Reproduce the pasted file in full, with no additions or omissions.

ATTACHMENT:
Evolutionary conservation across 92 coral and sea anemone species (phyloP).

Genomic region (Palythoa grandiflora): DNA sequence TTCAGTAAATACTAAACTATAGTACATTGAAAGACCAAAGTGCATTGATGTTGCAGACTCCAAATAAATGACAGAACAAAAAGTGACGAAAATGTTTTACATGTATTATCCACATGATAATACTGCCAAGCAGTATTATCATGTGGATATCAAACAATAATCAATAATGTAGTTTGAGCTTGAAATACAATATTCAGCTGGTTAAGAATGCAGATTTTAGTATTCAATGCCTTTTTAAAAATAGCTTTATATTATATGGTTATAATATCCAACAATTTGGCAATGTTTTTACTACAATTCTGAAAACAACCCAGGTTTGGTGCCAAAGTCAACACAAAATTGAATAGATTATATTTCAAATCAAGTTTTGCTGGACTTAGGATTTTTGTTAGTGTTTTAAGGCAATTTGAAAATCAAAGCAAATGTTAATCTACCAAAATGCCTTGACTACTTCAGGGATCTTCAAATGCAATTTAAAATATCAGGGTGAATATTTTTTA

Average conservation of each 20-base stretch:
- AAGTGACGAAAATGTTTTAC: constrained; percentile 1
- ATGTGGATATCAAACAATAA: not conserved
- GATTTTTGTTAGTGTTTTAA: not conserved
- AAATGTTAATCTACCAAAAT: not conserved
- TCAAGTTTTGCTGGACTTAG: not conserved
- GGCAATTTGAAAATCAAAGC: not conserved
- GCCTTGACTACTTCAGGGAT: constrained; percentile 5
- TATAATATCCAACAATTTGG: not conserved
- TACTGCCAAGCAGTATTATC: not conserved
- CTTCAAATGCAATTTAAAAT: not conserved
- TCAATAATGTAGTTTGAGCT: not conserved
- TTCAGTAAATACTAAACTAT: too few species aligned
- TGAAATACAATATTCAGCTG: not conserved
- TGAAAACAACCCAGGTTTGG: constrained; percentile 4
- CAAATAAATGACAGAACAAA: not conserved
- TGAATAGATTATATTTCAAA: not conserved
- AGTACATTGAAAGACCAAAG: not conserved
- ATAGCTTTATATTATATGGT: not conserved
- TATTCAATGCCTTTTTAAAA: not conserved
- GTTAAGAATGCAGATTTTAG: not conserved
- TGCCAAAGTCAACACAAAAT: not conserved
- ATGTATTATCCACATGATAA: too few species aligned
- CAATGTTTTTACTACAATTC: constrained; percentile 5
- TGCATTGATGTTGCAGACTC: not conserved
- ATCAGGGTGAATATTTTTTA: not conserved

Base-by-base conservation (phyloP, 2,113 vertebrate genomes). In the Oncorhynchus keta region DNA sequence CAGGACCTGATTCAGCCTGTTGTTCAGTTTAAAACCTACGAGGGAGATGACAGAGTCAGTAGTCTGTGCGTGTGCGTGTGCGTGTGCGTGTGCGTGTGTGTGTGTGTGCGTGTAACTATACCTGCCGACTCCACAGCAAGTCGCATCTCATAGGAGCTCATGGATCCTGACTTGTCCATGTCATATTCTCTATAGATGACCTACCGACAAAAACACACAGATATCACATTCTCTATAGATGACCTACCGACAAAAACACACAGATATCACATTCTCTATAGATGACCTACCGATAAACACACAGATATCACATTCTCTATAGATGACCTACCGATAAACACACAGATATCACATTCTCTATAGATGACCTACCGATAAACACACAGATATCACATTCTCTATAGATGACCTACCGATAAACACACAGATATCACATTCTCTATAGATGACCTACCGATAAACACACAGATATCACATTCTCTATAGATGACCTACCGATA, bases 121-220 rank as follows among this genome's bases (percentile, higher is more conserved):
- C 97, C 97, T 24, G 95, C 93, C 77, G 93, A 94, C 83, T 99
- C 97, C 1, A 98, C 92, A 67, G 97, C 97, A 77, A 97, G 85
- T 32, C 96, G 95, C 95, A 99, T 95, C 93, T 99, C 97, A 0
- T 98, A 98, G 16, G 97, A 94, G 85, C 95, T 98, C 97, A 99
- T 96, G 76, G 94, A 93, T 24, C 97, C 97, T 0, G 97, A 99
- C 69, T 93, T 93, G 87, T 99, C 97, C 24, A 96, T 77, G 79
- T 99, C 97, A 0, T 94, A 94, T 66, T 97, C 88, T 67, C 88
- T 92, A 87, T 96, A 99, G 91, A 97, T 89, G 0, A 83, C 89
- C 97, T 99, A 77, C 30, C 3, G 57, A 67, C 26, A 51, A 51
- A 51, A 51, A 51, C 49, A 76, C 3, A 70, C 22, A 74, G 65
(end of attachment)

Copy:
Evolutionary conservation across 92 coral and sea anemone species (phyloP).

Genomic region (Palythoa grandiflora): DNA sequence TTCAGTAAATACTAAACTATAGTACATTGAAAGACCAAAGTGCATTGATGTTGCAGACTCCAAATAAATGACAGAACAAAAAGTGACGAAAATGTTTTACATGTATTATCCACATGATAATACTGCCAAGCAGTATTATCATGTGGATATCAAACAATAATCAATAATGTAGTTTGAGCTTGAAATACAATATTCAGCTGGTTAAGAATGCAGATTTTAGTATTCAATGCCTTTTTAAAAATAGCTTTATATTATATGGTTATAATATCCAACAATTTGGCAATGTTTTTACTACAATTCTGAAAACAACCCAGGTTTGGTGCCAAAGTCAACACAAAATTGAATAGATTATATTTCAAATCAAGTTTTGCTGGACTTAGGATTTTTGTTAGTGTTTTAAGGCAATTTGAAAATCAAAGCAAATGTTAATCTACCAAAATGCCTTGACTACTTCAGGGATCTTCAAATGCAATTTAAAATATCAGGGTGAATATTTTTTA

Average conservation of each 20-base stretch:
- AAGTGACGAAAATGTTTTAC: constrained; percentile 1
- ATGTGGATATCAAACAATAA: not conserved
- GATTTTTGTTAGTGTTTTAA: not conserved
- AAATGTTAATCTACCAAAAT: not conserved
- TCAAGTTTTGCTGGACTTAG: not conserved
- GGCAATTTGAAAATCAAAGC: not conserved
- GCCTTGACTACTTCAGGGAT: constrained; percentile 5
- TATAATATCCAACAATTTGG: not conserved
- TACTGCCAAGCAGTATTATC: not conserved
- CTTCAAATGCAATTTAAAAT: not conserved
- TCAATAATGTAGTTTGAGCT: not conserved
- TTCAGTAAATACTAAACTAT: too few species aligned
- TGAAATACAATATTCAGCTG: not conserved
- TGAAAACAACCCAGGTTTGG: constrained; percentile 4
- CAAATAAATGACAGAACAAA: not conserved
- TGAATAGATTATATTTCAAA: not conserved
- AGTACATTGAAAGACCAAAG: not conserved
- ATAGCTTTATATTATATGGT: not conserved
- TATTCAATGCCTTTTTAAAA: not conserved
- GTTAAGAATGCAGATTTTAG: not conserved
- TGCCAAAGTCAACACAAAAT: not conserved
- ATGTATTATCCACATGATAA: too few species aligned
- CAATGTTTTTACTACAATTC: constrained; percentile 5
- TGCATTGATGTTGCAGACTC: not conserved
- ATCAGGGTGAATATTTTTTA: not conserved

Base-by-base conservation (phyloP, 2,113 vertebrate genomes). In the Oncorhynchus keta region DNA sequence CAGGACCTGATTCAGCCTGTTGTTCAGTTTAAAACCTACGAGGGAGATGACAGAGTCAGTAGTCTGTGCGTGTGCGTGTGCGTGTGCGTGTGCGTGTGTGTGTGTGTGCGTGTAACTATACCTGCCGACTCCACAGCAAGTCGCATCTCATAGGAGCTCATGGATCCTGACTTGTCCATGTCATATTCTCTATAGATGACCTACCGACAAAAACACACAGATATCACATTCTCTATAGATGACCTACCGACAAAAACACACAGATATCACATTCTCTATAGATGACCTACCGATAAACACACAGATATCACATTCTCTATAGATGACCTACCGATAAACACACAGATATCACATTCTCTATAGATGACCTACCGATAAACACACAGATATCACATTCTCTATAGATGACCTACCGATAAACACACAGATATCACATTCTCTATAGATGACCTACCGATAAACACACAGATATCACATTCTCTATAGATGACCTACCGATA, bases 121-220 rank as follows among this genome's bases (percentile, higher is more conserved):
- C 97, C 97, T 24, G 95, C 93, C 77, G 93, A 94, C 83, T 99
- C 97, C 1, A 98, C 92, A 67, G 97, C 97, A 77, A 97, G 85
- T 32, C 96, G 95, C 95, A 99, T 95, C 93, T 99, C 97, A 0
- T 98, A 98, G 16, G 97, A 94, G 85, C 95, T 98, C 97, A 99
- T 96, G 76, G 94, A 93, T 24, C 97, C 97, T 0, G 97, A 99
- C 69, T 93, T 93, G 87, T 99, C 97, C 24, A 96, T 77, G 79
- T 99, C 97, A 0, T 94, A 94, T 66, T 97, C 88, T 67, C 88
- T 92, A 87, T 96, A 99, G 91, A 97, T 89, G 0, A 83, C 89
- C 97, T 99, A 77, C 30, C 3, G 57, A 67, C 26, A 51, A 51
- A 51, A 51, A 51, C 49, A 76, C 3, A 70, C 22, A 74, G 65